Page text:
The representative of the Russian Federation said that his country has historically accorded significant attention to mine action due to its importance in settling regional crises and combating terrorism. Many States need professional assistance with mine clearing to rebuild their infrastructure and economies and, to this end, the United Nations Mine Action Service plays an important role. Noting the involvement of Russian experts in the service’s work of developing international standards for tackling improvised explosive devices, he said that his country also works to build the technical and operational capacities of its partners. Further, Moscow has prioritized clearing mines in Syria and, since 2016, Russian specialists have cleared mines and assisted civilians in areas liberated from terrorists and extremists, including the cities of Aleppo and Palmyra. These efforts have cleared more than 6,500 hectares of Syrian territory and have disposed of 105,000 explosive devices. Noting that Moscow will soon host the fourth international conference on humanitarian demining, he urged all Member States to actively participate therein.
The representative of Mexico said that mine action is crucial to facilitate humanitarian responses around the world and contributes to sustainable development, peace and the safe transfer of refugees. Noting that many consider anti-personnel mines and explosive remnants of war issues of the past, he pointed out that this view was incorrect as at least 55 States — more than a fourth of the Organization’s members — still live with the threat posed by such devices. In 2020, anti-personnel mines claimed 7,000 civilian victims — many of them children — and these devices also kill United Nations personnel in peacekeeping missions and humanitarian operations around the world. He stressed the importance of providing relevant training and equipment as necessary in such missions and operations. He further called on all parties to armed conflict to end the use of indiscriminate weapons, weapons activated by victims and those that do not distinguish between military and civilian targets, and urged all Member States to declare a moratorium on the production, use and transfer of anti-personnel mines.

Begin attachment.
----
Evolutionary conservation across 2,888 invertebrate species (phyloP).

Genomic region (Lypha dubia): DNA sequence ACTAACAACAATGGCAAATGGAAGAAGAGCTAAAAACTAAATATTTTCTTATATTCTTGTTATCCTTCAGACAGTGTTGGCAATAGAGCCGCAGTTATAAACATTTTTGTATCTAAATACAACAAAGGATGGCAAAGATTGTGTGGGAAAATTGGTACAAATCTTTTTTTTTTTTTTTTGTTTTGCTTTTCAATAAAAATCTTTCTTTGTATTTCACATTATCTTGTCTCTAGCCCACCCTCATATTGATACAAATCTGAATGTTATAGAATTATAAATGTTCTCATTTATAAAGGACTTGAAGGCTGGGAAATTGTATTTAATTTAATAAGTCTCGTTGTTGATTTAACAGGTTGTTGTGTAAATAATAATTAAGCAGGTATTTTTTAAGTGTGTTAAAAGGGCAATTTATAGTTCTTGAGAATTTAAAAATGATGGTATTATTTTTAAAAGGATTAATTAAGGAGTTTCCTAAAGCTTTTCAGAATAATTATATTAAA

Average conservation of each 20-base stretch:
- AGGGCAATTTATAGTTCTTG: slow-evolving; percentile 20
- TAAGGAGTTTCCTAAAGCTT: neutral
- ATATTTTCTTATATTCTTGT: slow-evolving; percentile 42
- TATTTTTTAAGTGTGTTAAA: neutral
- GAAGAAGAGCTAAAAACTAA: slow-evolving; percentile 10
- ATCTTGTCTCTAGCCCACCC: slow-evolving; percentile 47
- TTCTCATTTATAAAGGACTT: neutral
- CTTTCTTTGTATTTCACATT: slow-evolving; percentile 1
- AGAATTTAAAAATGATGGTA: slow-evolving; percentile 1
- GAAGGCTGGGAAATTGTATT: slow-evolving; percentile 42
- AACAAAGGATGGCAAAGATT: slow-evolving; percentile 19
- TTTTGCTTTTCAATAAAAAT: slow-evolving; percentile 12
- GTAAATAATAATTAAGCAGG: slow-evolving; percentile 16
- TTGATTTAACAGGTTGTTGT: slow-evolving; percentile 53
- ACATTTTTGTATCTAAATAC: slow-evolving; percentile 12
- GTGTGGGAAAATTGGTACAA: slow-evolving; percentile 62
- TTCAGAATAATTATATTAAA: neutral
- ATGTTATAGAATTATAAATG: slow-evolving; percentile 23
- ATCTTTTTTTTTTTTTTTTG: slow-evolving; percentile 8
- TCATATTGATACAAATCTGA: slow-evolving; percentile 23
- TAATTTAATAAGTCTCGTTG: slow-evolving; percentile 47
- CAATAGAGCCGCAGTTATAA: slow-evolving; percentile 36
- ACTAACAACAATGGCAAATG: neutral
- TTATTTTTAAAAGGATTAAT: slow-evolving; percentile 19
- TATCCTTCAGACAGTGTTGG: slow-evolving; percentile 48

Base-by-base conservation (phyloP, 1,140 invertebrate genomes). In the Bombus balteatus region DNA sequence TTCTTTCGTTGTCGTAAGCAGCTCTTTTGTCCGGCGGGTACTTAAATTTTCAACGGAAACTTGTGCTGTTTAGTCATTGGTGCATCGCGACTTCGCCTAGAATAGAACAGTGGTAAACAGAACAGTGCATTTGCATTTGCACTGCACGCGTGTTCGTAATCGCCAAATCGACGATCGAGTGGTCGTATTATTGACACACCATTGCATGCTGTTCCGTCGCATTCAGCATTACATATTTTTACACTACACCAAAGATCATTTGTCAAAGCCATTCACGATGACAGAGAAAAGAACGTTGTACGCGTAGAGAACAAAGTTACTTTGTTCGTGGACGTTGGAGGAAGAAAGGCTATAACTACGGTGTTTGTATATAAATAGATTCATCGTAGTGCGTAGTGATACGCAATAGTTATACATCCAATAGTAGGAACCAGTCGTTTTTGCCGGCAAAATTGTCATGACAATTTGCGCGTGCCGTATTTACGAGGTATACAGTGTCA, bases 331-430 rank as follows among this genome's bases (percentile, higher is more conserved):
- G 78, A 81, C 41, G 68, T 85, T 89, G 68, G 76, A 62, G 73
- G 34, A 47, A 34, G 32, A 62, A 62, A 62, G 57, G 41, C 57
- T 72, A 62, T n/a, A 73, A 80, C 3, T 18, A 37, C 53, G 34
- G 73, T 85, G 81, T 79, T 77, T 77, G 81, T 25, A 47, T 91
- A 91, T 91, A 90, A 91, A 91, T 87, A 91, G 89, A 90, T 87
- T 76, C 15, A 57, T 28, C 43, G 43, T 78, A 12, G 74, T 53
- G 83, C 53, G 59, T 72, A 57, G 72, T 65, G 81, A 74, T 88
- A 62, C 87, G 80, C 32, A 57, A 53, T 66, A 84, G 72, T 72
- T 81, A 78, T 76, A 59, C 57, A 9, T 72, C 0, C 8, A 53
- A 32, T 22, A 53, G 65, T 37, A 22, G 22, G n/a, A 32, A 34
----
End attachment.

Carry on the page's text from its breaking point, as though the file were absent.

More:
The representative of France said improvised explosive devices are responsible for the highest number of civilian deaths in modern warfare today, randomly wreaking havoc long after being laid. Daily mine action by civilian and military mine clearers protects the most vulnerable. “Mine action is indispensable,” she stressed, not only for the return of refugees but for post-conflict stabilization efforts. With improvised explosive device threats on the rise, she called for equipping peacekeeping and other actors with the resources they need, stepping up training and outreach, tackling criminal networks and combating the unlawful procurement of components used to manufacture such devices. Drawing attention to France’s support for clearance programmes in the Middle East and Africa, she said strengthening resources on the ground must go hand-in-hand with implementing a universal legal framework.
The representative of Niger, noting that peacekeeping operations often take place in areas that lack roads and feature porous borders, said non-State actors have stepped up their mine attacks, threatening local populations. Parties to conflict must address the need to attenuate these risks to civilians. Provisions to end the use of mines must be included in ceasefires and similar agreements, he said, pressing States to fully implement the Convention on the Prohibition of the Use, Stockpiling, Production and Transfer of Anti-Personnel Mines and on Their Destruction — known as the Ottawa Convention. Citing recent attacks on Blue Helmets in Mali, which underscore the danger of landmines and improvised explosive devices, he said Niger ratified the Anti-Personnel Landmines Convention in 1999, and based on its experience with armed rebellions in the 1990s, launched a programme to collect illicit weapons and carry out mine clearance. It has intensified such work recently, given the growing risks in the Lake Chad Basin region. He urged the Council to systematically include demining in peacekeeping mandates and humanitarian planning. It must also implement recommendations in the Secretary-General’s reports, especially for the sharing of information and technology and help to improve countries’ capacity to respond to emergencies and address the issue of under-financing.